COVID-19 Downward Trends Continue
But wastewater sampling is showing an uptick in the amount of virus present.
Milwaukee County is continuing to see its COVID-19 disease burden go down, but there are early signs that this could change.
A weekly report on COVID-19 in Milwaukee County produced by epidemiologists and faculty from the Medical College of Wisconsin and UW-Milwaukee and public health officials shows that new cases of the disease continue to go down.
This is the general trend of other major indicators of disease. However, data from samples of wastewater in the Milwaukee area show a sharp increase in COVID-19, according to public data from the state Department of Health Services.
As of March 9, samples taken from both the Jones Island Water Treatment Plant and the South Shore Water Treatment Plant, both operated by the Milwaukee Metropolitan Sewerage District (MMSD), show a “major increase” in the amount of COVID-19 virus in the Milwaukee area’s wastewater.
In a series of tweets, Dr. Ben Weston, Milwaukee County chief health policy advisor, noted that while the trend in wastewater sampling has reversed and is pointed upward, it is still at very low levels.
“A trend is a trend and we should keep an eye on it,” Weston said. “Wastewater is a critical tool especially when community testing is low as it is now.”
The weekly report shows that hospitalizations continue to go down. There were 86 adults and 14 children hospitalized with COVID-19 this past week. The week before there were 115 adults and 17 children hospitalized.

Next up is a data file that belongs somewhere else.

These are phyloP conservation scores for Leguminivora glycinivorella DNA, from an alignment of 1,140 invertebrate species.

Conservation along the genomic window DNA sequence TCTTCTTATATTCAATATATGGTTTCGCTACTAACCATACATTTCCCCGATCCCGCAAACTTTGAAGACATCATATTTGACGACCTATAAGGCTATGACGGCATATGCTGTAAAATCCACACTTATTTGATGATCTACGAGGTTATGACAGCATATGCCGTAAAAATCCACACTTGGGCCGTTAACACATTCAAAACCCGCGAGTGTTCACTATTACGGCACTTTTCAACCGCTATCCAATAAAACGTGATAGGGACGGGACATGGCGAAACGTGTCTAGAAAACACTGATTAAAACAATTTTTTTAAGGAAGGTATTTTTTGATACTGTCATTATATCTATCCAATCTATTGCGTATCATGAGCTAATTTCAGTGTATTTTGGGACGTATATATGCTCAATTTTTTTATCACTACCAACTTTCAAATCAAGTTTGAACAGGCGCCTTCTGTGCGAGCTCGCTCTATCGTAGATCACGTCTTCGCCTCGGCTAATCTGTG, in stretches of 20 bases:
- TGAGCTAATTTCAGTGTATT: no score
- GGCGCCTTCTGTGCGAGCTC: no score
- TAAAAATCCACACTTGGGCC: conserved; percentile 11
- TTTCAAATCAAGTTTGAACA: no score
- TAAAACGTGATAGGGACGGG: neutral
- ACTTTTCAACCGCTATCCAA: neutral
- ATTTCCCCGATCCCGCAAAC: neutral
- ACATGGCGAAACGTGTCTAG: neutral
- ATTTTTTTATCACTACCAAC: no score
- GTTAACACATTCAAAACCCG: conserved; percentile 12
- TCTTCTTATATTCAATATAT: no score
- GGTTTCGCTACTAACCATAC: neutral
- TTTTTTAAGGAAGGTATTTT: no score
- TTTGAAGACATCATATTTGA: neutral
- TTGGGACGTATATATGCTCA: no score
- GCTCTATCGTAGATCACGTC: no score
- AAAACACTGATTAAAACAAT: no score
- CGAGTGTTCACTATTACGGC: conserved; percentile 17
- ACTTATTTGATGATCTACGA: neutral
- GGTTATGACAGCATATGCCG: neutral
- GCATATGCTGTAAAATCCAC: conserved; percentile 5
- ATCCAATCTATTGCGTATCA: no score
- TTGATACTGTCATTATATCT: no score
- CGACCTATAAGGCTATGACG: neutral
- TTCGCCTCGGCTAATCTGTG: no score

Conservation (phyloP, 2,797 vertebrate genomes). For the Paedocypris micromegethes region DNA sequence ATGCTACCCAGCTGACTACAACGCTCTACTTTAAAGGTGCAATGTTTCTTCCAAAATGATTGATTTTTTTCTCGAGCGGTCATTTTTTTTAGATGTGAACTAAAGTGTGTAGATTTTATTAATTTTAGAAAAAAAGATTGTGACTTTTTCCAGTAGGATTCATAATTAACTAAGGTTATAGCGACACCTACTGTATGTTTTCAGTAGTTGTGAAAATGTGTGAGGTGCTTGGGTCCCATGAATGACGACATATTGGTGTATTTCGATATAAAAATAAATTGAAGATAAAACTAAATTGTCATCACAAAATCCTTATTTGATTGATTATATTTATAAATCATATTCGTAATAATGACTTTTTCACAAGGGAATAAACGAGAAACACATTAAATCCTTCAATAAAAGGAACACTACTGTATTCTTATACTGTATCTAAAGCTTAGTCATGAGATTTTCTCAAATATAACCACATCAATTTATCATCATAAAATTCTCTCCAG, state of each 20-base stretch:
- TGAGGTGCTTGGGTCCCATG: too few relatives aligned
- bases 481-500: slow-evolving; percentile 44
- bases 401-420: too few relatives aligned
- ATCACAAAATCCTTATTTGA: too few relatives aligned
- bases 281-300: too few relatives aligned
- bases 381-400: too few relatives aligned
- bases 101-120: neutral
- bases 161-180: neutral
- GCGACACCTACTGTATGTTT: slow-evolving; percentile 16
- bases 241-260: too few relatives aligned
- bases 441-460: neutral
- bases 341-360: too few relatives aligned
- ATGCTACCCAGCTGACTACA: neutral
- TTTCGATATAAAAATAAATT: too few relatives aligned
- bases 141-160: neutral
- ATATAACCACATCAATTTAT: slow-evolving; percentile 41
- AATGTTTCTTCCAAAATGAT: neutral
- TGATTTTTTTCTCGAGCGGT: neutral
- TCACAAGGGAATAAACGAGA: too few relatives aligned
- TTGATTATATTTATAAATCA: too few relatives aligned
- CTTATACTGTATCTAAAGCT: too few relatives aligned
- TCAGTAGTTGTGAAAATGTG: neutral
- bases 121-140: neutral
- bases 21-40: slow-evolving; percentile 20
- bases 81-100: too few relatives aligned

There were three deaths this past week due to COVID-19. The week prior there was a single death. Deaths are a lagging indicator due to the amount of time it take for the disease to make someone seriously ill. The seven day average for deaths remains down compared to a few weeks ago, according to data from the Milwaukee County Office of Emergency Management.
The county’s reproduction number continues to show the disease is being suppressed, though it is up slightly from the previous week. The latest data on transmission, from March 2 to March 8, shows the county had a rate of 0.86; whereas the week before the county was at .83. Though, this still means that, on average, each individual with a confirmed case of disease was likely to pass it to less than one other person.
The percentage of county residents eligible for the vaccine (5 years and older) that are fully vaccinated is at 64.6%, according to a countywide vaccination report, the week prior was 64.4%. The percentage of booster-eligible residents (age 12 years and older) that have received one is 58.2%. The county was at 58.1% the week prior.
Read the weekly report here. Read the children’s report here. Read the vaccination report here.
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One thought on “MKE County: COVID-19 Downward Trends Continue”
Covid is all over. But “all over” has two meanings: “ended” and “everywhere”.
Which one applies to covid??